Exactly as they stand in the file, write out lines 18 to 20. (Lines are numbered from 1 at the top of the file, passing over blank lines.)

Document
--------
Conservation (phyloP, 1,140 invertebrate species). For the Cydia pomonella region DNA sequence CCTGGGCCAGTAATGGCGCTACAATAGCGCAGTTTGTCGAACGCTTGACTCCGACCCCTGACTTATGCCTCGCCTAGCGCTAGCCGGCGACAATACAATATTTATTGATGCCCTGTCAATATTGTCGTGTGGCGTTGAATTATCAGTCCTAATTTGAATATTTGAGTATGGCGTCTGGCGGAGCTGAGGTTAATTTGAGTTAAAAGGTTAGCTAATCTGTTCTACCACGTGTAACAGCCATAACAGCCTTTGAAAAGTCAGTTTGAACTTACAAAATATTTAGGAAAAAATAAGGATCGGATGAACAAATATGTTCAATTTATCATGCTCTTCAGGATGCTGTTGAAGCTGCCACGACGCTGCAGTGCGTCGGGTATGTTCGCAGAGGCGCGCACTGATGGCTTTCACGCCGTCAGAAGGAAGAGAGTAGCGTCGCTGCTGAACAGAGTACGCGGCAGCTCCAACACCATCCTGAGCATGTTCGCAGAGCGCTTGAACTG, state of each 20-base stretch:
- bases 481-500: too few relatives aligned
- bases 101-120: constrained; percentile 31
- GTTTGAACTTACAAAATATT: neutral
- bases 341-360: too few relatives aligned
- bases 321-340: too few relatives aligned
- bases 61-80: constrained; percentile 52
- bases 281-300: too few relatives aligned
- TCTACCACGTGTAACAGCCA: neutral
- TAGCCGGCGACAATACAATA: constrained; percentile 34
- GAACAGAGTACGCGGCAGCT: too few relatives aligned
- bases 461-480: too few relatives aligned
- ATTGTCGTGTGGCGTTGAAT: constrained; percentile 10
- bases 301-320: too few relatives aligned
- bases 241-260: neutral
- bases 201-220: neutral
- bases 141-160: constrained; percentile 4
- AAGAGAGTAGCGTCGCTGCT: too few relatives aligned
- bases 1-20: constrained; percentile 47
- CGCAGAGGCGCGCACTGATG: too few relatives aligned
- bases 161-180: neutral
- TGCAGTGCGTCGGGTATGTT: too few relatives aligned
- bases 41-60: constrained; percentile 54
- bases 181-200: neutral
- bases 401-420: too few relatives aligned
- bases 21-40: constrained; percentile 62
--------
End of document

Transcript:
- AAGAGAGTAGCGTCGCTGCT: too few relatives aligned
- bases 1-20: constrained; percentile 47
- CGCAGAGGCGCGCACTGATG: too few relatives aligned